Despite its curious name, coming from a children's book written by American author Dr. Seuss, oobleck is a non-Newtonian fluid that actually exists - or rather, that can actually be made. The original recipe involves cornstarch (cornstarch) and water, but you can also use other ingredients. Read below and find out more!
Using arrowroot powder or tapioca flour
- 190 to 250 g of arrowroot powder or tapioca flour.
- 240 ml of water at room temperature.
- Food coloring (optional).
- 450 g of corn flour.
- 475 ml of hot water.
- Food coloring (optional).
Method 1 of 2: Using Powdered Arrowroot or Tapioca Flour
Step 1. Put 190 to 250 g of the powder into a large bowl
Arrowroot powder and tapioca flour are two popular alternatives to cornstarch in many recipes. As your goal is to oobleck, you can use one of these two the same way.
- You can also try baby powder, as long as it has cornstarch in its composition. Read the ingredient list and see if that's the case.
- You can also use potato starch, but don't put regular flour or baking soda in the recipe. Baking soda produces an effervescent reaction, while flour creates a kind of paste.
Step 2. Add 240 ml of room temperature water to the bowl
Don't worry about the volume for now: the proportions just need to be similar. You will be able to make some adjustments later.
- The original oobleck recipe calls for cornstarch and water in a 2:1 ratio. Follow this same principle with arrowroot, tapioca flour and potato starch.
- Try adding food coloring to the water to "tchan" the oobleck! Start with two or three drops, but add more until you are satisfied with the result.
Step 3. Mix the oobleck with your hands or a rubber spatula
In the absence of a spatula or other utensil, put plastic gloves on your hands and mix the ingredients together until they begin to form the final non-Newtonian fluid.
Step 4. Add more powder or water (optional)
Ideally, the oobleck should have the consistency of water but feel solid when you touch it. However, feel free to implement some adaptations:
- If the oobleck becomes too watery, add more powder.
- If it gets too hard, add more water.
Step 5. Store the oobleck in a lidded jar when you are not using it
Grab a plastic box, canning jar, or even a zip lock bag. The oobleck will dry within a few days, but you can restore its consistency with a little warm water.
Step 6. Dispose of the oobleck only in the trash can
If you throw the oobleck down the sink, it will clog the drain. It is best to put it in a sealed plastic bag and dispose of it in the trash can normally.
Do this even if the oobleck is dry, as there is a risk that it will rehydrate in the pipe the next time you turn on the faucet
Method 2 of 2: Using Cornmeal
Step 1. Place 450 g of cornmeal in a large bowl
Take a large bowl with a capacity for the flour and another 475 ml of water that you will add in a moment.
- Use a kitchen scale to adjust the amount of cornmeal.
- Cornmeal is practically the same as cornstarch and cornstarch, but there are some differences in terms of water quantity and temperature.
- Buy a bag of very fine cornmeal.
Step 2. Mix 475 ml of hot water and a few drops of food coloring (optional)
You don't need to add the dye to the water, but the oobleck will be more interesting this way. The number of drops is a matter of taste: the more you use, the darker the final fluid will be.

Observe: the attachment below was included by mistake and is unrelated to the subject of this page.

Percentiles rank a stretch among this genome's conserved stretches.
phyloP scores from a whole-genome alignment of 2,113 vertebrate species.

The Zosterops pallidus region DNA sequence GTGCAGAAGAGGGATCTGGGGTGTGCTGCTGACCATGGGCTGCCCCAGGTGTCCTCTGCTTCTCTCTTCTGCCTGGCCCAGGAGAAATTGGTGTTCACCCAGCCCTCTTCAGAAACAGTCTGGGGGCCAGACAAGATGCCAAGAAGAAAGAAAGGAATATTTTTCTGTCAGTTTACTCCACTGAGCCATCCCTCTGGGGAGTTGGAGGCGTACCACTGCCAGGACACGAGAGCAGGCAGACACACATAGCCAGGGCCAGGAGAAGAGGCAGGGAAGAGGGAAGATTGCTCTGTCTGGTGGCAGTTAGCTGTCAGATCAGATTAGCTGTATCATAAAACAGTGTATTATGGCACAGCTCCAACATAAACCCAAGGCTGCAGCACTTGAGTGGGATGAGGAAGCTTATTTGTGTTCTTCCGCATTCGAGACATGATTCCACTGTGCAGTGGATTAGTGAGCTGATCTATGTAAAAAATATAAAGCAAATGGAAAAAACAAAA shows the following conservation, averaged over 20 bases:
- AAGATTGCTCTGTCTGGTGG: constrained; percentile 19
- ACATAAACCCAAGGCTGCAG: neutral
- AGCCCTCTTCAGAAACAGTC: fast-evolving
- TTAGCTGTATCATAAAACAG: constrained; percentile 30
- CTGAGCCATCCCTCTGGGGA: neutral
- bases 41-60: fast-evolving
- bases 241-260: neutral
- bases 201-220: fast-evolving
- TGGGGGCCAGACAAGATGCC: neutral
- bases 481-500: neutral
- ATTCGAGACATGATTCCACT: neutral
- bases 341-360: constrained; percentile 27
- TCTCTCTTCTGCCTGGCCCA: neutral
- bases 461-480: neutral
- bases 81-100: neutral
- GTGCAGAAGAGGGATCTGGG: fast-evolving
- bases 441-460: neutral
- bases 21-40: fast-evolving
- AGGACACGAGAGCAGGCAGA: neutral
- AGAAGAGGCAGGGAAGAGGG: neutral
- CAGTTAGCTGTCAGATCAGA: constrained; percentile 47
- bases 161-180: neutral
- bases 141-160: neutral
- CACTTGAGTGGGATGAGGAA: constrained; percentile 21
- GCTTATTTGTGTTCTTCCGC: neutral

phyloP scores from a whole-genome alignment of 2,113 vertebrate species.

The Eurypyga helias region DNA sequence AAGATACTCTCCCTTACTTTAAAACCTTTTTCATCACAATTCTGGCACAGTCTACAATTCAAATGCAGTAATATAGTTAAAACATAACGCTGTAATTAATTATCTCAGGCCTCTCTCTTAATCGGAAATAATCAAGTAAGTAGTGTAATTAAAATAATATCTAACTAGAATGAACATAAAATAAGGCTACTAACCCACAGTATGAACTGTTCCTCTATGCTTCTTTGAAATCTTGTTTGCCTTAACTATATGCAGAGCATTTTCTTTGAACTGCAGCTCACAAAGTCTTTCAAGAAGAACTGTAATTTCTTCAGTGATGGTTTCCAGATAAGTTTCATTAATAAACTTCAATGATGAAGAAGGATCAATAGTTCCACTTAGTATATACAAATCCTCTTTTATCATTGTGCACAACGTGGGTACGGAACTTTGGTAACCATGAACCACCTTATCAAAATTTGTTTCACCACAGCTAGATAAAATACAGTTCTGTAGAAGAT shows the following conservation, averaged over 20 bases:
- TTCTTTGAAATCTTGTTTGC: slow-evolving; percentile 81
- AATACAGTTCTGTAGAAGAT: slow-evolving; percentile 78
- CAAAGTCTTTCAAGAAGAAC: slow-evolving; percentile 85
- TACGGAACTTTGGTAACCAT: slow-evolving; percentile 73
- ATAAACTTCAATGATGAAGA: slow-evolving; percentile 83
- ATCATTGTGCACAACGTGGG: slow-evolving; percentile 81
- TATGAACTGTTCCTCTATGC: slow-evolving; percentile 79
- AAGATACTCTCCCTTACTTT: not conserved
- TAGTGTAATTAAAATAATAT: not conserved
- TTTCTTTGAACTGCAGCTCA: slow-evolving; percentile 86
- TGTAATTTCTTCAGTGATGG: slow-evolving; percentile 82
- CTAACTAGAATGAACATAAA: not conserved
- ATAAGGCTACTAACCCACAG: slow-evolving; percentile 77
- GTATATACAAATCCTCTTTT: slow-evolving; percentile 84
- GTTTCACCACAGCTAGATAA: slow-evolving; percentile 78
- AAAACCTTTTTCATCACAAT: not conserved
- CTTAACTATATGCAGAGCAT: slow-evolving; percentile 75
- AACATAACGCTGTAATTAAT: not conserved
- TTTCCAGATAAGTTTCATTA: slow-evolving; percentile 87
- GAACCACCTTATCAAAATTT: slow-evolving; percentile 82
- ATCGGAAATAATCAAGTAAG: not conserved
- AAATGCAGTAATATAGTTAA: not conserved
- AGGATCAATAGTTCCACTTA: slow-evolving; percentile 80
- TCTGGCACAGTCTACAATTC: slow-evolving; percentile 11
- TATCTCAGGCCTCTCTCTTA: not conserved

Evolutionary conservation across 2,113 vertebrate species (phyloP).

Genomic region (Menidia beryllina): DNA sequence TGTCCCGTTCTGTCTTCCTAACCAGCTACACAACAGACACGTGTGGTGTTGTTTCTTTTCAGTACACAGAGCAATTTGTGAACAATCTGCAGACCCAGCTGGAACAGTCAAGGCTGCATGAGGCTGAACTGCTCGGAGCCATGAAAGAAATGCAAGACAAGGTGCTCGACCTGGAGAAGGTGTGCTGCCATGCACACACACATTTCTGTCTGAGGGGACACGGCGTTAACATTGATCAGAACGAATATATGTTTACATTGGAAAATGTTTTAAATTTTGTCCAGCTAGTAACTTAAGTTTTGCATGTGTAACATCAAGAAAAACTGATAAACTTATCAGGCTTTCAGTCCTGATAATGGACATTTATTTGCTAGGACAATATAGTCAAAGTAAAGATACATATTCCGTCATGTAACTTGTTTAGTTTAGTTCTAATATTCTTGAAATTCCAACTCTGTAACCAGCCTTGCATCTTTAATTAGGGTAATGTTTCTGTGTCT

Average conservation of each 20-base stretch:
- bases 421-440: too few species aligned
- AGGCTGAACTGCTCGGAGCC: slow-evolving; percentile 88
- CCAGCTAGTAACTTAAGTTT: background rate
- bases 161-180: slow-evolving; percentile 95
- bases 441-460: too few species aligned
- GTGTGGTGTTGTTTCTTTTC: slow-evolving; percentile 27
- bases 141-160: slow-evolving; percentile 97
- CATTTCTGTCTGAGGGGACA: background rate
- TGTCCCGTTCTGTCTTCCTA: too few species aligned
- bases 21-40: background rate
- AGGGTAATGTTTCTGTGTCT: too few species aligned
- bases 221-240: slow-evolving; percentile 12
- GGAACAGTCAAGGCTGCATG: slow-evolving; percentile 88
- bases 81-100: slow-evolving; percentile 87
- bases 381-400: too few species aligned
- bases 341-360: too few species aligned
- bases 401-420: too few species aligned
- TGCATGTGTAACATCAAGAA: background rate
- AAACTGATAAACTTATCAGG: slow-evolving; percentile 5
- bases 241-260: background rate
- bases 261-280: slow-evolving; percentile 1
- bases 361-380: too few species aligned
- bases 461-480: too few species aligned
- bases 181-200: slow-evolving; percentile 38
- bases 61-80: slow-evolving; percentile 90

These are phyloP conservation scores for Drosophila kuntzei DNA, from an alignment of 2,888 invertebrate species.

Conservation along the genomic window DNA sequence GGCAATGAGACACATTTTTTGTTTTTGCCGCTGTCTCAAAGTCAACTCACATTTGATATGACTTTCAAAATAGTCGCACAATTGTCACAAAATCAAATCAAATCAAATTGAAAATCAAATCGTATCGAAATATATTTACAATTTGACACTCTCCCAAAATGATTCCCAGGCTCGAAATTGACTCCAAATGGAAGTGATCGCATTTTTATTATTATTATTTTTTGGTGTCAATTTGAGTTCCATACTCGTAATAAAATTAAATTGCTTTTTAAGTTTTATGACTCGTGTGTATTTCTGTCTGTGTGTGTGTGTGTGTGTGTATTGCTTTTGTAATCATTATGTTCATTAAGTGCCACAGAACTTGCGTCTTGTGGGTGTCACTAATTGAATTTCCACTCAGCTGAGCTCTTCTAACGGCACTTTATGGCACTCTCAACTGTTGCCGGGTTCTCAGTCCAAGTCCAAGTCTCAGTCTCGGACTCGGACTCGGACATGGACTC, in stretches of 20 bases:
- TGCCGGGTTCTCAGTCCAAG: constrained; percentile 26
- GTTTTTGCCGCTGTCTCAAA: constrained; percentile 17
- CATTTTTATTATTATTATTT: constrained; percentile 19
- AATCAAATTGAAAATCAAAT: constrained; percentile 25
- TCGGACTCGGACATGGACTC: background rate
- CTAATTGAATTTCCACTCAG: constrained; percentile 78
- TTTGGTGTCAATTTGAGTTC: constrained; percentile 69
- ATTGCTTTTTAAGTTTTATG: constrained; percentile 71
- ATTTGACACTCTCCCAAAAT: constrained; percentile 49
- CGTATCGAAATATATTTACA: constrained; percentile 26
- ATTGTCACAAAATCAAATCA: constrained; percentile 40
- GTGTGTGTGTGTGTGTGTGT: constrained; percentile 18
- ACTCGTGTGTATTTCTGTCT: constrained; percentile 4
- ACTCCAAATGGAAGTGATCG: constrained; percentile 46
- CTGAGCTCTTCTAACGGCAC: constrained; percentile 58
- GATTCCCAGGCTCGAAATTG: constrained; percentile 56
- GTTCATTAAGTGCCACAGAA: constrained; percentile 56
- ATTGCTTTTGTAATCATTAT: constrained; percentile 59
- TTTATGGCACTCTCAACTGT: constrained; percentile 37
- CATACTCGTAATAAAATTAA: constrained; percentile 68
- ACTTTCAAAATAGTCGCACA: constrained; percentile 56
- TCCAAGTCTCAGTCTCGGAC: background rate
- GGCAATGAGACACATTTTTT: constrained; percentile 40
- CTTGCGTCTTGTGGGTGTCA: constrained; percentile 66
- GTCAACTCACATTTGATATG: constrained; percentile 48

- Start with two or three drops and mix in the water. If it's not dark enough, add more.
- If you skip this step, the oobleck will turn white. This option is also interesting!
Step 3. Transfer water to cornmeal
This is where the main difference between cornstarch and corn flour emerges: with cornstarch, the volume of water must be half that of the powder; with the flour, it should be the same.
The water also needs to be warm, as opposed to how it would be with cornstarch
Step 4. Mix the water and flour with your hands or a rubber spatula
Continue mixing the ingredients until they form the oobleck, which should have a honey consistency. If you are going to use your hands, put on plastic gloves first.
Rubber gloves help protect your skin from food coloring stains
Step 5. Add more water or cornmeal (optional)
This part is optional and depends on how much more liquid or viscous you want the oobleck. In the first case, add more water; in the second, add more cornmeal.
Mix the oobleck well after each new increment of ingredients
Step 6. Store the oobleck in a lidded jar when you are not using it
Use a plastic box, canning jar, or zip lock bag to store the oobleck when you're not playing with it. Remember that the dough dries within a few days. When this happens, add some warm water to it and see if the consistency returns to the state before.
Step 7. Place the oobleck in a plastic bag at the time of disposal
Never throw the oobleck into the sink as it can clog the drain and drain. Put it in a tightly closed plastic bag and throw it in the trash can.
Do not throw the oobleck down the drain even if it is dry! The next time you turn on the faucet, you risk rehydrating the mixture and clogging the pipe
- If the oobleck dries out or hardens, add some warm water to it.
- You'll create a hell of a mess following the steps in this article! If possible, place sheets of newspaper on the table where you want to oobleck.
- Some people also call the quicksand oobleck a play.
- Collect any solid pieces of oobleck that fall around. If necessary, use a sponge or cloth.